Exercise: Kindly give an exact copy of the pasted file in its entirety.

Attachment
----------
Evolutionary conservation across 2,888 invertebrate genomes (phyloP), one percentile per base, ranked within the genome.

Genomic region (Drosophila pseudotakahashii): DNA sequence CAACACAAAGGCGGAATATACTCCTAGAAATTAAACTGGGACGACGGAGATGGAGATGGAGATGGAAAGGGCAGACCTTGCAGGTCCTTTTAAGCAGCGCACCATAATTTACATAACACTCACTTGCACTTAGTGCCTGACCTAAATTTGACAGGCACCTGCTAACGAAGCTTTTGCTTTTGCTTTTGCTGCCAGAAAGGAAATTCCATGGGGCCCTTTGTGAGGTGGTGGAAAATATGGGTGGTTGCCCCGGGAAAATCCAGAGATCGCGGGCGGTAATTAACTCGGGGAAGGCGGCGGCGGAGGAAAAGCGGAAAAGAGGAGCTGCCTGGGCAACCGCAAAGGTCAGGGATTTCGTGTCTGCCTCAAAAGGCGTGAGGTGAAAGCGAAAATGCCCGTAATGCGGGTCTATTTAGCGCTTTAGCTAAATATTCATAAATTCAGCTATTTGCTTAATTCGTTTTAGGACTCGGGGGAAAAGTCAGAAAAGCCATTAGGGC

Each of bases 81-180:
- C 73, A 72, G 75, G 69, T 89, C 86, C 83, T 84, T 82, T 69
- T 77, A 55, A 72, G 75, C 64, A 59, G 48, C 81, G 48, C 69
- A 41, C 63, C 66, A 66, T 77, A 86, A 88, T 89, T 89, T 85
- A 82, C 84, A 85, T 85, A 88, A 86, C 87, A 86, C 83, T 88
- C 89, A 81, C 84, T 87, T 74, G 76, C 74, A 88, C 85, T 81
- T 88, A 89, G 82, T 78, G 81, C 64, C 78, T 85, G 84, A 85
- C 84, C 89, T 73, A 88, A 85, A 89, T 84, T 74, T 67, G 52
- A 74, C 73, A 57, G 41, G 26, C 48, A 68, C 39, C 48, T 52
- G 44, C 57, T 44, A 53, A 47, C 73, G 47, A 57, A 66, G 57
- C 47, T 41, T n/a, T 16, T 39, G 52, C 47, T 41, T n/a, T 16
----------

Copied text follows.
Evolutionary conservation across 2,888 invertebrate genomes (phyloP), one percentile per base, ranked within the genome.

Genomic region (Drosophila pseudotakahashii): DNA sequence CAACACAAAGGCGGAATATACTCCTAGAAATTAAACTGGGACGACGGAGATGGAGATGGAGATGGAAAGGGCAGACCTTGCAGGTCCTTTTAAGCAGCGCACCATAATTTACATAACACTCACTTGCACTTAGTGCCTGACCTAAATTTGACAGGCACCTGCTAACGAAGCTTTTGCTTTTGCTTTTGCTGCCAGAAAGGAAATTCCATGGGGCCCTTTGTGAGGTGGTGGAAAATATGGGTGGTTGCCCCGGGAAAATCCAGAGATCGCGGGCGGTAATTAACTCGGGGAAGGCGGCGGCGGAGGAAAAGCGGAAAAGAGGAGCTGCCTGGGCAACCGCAAAGGTCAGGGATTTCGTGTCTGCCTCAAAAGGCGTGAGGTGAAAGCGAAAATGCCCGTAATGCGGGTCTATTTAGCGCTTTAGCTAAATATTCATAAATTCAGCTATTTGCTTAATTCGTTTTAGGACTCGGGGGAAAAGTCAGAAAAGCCATTAGGGC

Each of bases 81-180:
- C 73, A 72, G 75, G 69, T 89, C 86, C 83, T 84, T 82, T 69
- T 77, A 55, A 72, G 75, C 64, A 59, G 48, C 81, G 48, C 69
- A 41, C 63, C 66, A 66, T 77, A 86, A 88, T 89, T 89, T 85
- A 82, C 84, A 85, T 85, A 88, A 86, C 87, A 86, C 83, T 88
- C 89, A 81, C 84, T 87, T 74, G 76, C 74, A 88, C 85, T 81
- T 88, A 89, G 82, T 78, G 81, C 64, C 78, T 85, G 84, A 85
- C 84, C 89, T 73, A 88, A 85, A 89, T 84, T 74, T 67, G 52
- A 74, C 73, A 57, G 41, G 26, C 48, A 68, C 39, C 48, T 52
- G 44, C 57, T 44, A 53, A 47, C 73, G 47, A 57, A 66, G 57
- C 47, T 41, T n/a, T 16, T 39, G 52, C 47, T 41, T n/a, T 16